In February last year, I posted a slide with four very basic scenarios about how the pandemic (before it was a pandemic) might play out. It was based on a handful of articles that I found on the Internet. I compiled it simply because the implications of pretty much everything I read were that, no matter what happened in the long term, the short term would suck. I could take action based on that insight into the future.


The post attracted very little attention apart from a comment asking what a psychologist knew about epidemiology. My reply was: Very little, but what did an epidemiologist know about my life?


The future is impossible to predict. But that doesn’t mean we should just wait for it to happen to us. Nor can we wait for people to make decisions for us, even epidemiologists.


The more you can understand about the future, the more informed your opinions about it can be. The bottom line: better decisions.


There are a lot of tools to help you see more clearly into murky futures. A simple set of scenarios is a good place to start:

- Set a specific date in the future, eg. June 4, 2026.

- Get a pen and paper.

  • Scenario A: If things keep going as they have been, where will you be in your career? Describe what you’re doing on this day in the future. How does it feel?

  • Scenario B: If current trends go south, where will you be? Describe what is happening and how you feel about it?

  • Scenario C: What is the worst situation you can be in on that date? Look into the abyss and describe what you see.

  • Scenario D: What’s the best situation you could be in? Spend a bit of time on this and indulge in your fantasy.

Scenarios A and B are two versions of the default where you basically go with the flow. C is the doomsday scenario – you want to take action to avoid this. Scenario D is what you want to work on, by breaking it down and making it more feasible.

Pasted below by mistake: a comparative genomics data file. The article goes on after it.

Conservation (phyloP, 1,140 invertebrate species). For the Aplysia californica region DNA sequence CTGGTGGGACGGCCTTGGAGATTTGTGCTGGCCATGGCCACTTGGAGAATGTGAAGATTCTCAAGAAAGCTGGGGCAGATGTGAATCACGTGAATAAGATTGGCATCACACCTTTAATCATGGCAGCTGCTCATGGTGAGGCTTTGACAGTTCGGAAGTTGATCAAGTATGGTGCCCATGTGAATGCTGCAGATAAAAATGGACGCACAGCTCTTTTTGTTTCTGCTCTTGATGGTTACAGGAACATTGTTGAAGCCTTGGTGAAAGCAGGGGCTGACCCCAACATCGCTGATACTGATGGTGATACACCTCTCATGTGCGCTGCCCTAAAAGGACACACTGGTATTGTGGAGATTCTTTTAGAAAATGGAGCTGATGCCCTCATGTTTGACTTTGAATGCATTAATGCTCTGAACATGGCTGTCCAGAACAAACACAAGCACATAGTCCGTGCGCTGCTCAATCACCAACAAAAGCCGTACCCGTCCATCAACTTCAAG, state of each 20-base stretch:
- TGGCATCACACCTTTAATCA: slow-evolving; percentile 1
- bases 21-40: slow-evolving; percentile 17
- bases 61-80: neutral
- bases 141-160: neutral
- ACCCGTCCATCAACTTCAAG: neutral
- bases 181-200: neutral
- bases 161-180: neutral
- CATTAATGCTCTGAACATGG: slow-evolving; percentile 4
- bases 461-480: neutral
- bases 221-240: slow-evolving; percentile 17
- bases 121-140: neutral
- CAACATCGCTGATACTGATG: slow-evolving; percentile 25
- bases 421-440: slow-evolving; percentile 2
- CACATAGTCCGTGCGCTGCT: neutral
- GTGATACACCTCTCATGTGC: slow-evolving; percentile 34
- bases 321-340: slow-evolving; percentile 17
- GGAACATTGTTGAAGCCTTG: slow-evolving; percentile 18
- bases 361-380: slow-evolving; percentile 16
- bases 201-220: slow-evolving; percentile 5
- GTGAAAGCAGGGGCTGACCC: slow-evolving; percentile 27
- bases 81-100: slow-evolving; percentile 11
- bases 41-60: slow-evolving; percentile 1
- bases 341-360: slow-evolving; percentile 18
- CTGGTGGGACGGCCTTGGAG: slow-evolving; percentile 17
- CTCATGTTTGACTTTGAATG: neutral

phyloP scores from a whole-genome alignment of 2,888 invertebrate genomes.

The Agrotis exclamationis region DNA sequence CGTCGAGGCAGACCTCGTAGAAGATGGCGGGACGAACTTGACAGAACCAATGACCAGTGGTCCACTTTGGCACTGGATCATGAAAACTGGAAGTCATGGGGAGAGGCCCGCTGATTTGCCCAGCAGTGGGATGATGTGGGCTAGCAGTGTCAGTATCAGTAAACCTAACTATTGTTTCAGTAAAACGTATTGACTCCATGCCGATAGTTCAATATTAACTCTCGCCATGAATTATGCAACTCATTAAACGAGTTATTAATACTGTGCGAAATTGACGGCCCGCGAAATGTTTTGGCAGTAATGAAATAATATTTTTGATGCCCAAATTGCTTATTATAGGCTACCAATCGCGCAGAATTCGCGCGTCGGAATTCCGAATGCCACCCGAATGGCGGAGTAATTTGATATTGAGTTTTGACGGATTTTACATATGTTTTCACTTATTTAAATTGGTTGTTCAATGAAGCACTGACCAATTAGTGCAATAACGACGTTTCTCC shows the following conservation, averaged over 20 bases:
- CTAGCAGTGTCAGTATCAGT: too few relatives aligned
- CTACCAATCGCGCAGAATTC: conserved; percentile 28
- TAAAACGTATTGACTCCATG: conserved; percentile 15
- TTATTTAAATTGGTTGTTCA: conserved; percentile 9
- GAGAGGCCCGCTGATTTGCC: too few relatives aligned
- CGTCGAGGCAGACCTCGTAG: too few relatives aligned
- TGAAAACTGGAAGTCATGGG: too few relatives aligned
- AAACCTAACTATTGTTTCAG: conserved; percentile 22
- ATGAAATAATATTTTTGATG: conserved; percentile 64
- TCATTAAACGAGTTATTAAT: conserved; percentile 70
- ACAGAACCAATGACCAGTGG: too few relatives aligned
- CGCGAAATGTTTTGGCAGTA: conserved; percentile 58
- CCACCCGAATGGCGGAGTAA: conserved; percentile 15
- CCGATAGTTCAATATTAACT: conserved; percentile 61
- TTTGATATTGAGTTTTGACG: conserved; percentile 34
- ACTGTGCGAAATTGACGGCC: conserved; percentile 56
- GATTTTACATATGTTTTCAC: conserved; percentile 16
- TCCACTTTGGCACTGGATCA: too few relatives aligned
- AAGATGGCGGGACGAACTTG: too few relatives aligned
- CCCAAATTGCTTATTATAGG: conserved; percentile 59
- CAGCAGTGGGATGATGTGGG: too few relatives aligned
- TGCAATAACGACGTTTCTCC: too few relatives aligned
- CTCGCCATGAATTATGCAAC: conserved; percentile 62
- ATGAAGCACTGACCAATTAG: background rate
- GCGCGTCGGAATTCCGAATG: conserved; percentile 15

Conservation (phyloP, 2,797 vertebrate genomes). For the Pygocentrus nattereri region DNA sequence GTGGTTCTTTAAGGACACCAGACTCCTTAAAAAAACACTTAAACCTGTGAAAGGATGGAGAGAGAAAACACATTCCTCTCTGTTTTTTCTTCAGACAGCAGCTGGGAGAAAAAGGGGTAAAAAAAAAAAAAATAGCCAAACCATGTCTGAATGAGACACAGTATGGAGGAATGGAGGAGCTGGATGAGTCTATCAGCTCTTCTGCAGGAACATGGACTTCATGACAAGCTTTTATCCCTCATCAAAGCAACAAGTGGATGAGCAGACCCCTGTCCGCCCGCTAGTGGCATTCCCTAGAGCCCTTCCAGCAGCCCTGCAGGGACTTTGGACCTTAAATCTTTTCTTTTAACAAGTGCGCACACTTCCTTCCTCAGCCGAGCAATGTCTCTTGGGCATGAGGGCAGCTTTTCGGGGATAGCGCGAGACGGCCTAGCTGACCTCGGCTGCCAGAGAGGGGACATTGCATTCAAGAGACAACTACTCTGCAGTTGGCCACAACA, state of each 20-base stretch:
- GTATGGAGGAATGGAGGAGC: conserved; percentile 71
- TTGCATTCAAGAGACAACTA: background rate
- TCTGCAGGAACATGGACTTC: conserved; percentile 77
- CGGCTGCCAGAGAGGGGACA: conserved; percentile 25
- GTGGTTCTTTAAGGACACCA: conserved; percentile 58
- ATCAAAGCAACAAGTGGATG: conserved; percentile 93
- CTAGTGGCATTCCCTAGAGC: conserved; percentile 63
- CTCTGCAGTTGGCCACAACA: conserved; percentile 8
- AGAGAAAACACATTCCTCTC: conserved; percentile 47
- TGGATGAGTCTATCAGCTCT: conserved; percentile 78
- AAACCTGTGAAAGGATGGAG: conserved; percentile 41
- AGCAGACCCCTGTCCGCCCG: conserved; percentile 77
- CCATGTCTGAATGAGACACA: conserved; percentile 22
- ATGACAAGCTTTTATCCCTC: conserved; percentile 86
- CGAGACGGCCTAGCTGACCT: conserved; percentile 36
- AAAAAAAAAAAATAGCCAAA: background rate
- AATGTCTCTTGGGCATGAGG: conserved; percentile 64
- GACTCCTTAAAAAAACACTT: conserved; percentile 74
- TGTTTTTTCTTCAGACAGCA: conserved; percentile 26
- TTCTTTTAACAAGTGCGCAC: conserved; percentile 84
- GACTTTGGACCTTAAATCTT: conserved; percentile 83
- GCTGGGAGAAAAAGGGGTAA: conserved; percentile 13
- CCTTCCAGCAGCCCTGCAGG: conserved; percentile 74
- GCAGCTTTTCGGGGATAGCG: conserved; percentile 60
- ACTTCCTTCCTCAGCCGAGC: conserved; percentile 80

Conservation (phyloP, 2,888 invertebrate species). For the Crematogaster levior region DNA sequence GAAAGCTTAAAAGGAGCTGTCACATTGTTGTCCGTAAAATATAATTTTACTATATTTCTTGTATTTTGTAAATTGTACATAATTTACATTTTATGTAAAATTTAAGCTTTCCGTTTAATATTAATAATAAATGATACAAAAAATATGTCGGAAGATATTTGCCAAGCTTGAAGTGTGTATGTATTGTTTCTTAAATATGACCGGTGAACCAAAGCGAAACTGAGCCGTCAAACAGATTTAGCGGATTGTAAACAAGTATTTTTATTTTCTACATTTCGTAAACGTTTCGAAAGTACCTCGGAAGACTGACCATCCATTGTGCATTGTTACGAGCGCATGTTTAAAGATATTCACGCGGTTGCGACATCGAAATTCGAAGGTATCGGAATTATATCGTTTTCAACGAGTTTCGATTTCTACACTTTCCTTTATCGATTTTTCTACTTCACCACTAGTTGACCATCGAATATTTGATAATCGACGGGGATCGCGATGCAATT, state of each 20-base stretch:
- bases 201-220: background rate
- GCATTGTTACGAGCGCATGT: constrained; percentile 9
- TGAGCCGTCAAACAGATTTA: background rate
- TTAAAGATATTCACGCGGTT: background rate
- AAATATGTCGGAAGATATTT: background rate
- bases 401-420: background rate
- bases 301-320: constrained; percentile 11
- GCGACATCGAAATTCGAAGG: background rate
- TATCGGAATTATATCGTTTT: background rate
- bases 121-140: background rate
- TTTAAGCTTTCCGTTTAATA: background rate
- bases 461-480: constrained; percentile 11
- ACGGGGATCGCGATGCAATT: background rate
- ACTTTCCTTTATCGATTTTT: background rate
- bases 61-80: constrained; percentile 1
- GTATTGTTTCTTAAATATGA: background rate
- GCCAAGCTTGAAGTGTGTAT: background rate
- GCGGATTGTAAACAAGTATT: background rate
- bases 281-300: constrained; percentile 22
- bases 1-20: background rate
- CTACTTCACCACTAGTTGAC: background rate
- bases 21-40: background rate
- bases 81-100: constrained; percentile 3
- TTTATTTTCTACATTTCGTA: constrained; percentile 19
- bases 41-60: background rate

If you’re not working toward this aspirational goal, what are you doing?


“Imagination is more important than knowledge. Knowledge is limited. Imagination encircles the world.” Albert Einstein.


Step 4: Work Backwards

It’s commonly thought that just visualising a particular future will help to make it happen. This is because of the idea of “neurons that fire together wire together” – what previously seemed impossible to our brains gradually becomes feasible. However, recent research suggests that our minds are more complicated than this.


That’s because simply visualising yourself doing something awesome in the future won’t necessarily motivate you to get there. In fact, your brain may start believing you’ve already achieved it.



More effective is to imagine the future AND overcoming the challenges you’ll encounter along the way. Want to write a book? Sure, imagine yourself in a bookshop signing copies of your book for fans queueing out the door. But also visualise the lonely, cold mornings sitting in front of a blank page, and how you’re going to deal with that.


Your brain naturally likes to plan, albeit not very far ahead. So capitalise on this by stretching its capacity in working back IN DETAIL from what you want to achieve.

- Get a pen and paper

- State the timeframe and the goal, in detail.

- Split the time between now and then into five periods.

- What needs to happen in the period before achieving the goal? Write down what needs to happen, and the resources that will take (people, money, time, etc.). What could go wrong?

- Then move back one period. What needs to happen during this period for the activities in the subsequent period to be possible? What resources will be needed? What are the challenges, and how will you deal with them?

- Do the same for each period until you get back to today.

- You now have a plan to get to a better place.


Step 5: Commit and Accomplish

You now know:

- What’s important to you

- Your strengths

- What your future COULD be

- What it will take to make that future happen


Now it’s time to take a step back and try it all on for size. If the future you’re looking at doesn’t excite you, something’s off. You should try going through the process again, and perhaps bouncing some ideas off someone else.


But if you feel drawn to what you see in front of you, you need to commit to moving in that direction from today KNOWING there is still a lot you don’t know about the future, and reality will almost certainly land you up somewhere else.


And that’s fine. Because you’re either in control of your life and moving toward somewhere better, or you’re drifting out of control. That means that this is not a one-off project, but rather an ongoing process of discovery and rejuvenation. It’s a process of getting comfortable with the uncertainty.


Want to know more? Don't be afraid - set up a call with me and we'll take the first step toward reinventing your career. If you don't like what you get, simply walk away. Whether our futures involve each other or not, we're both going to be just fine.




434 views0 comments

Recent Posts

See All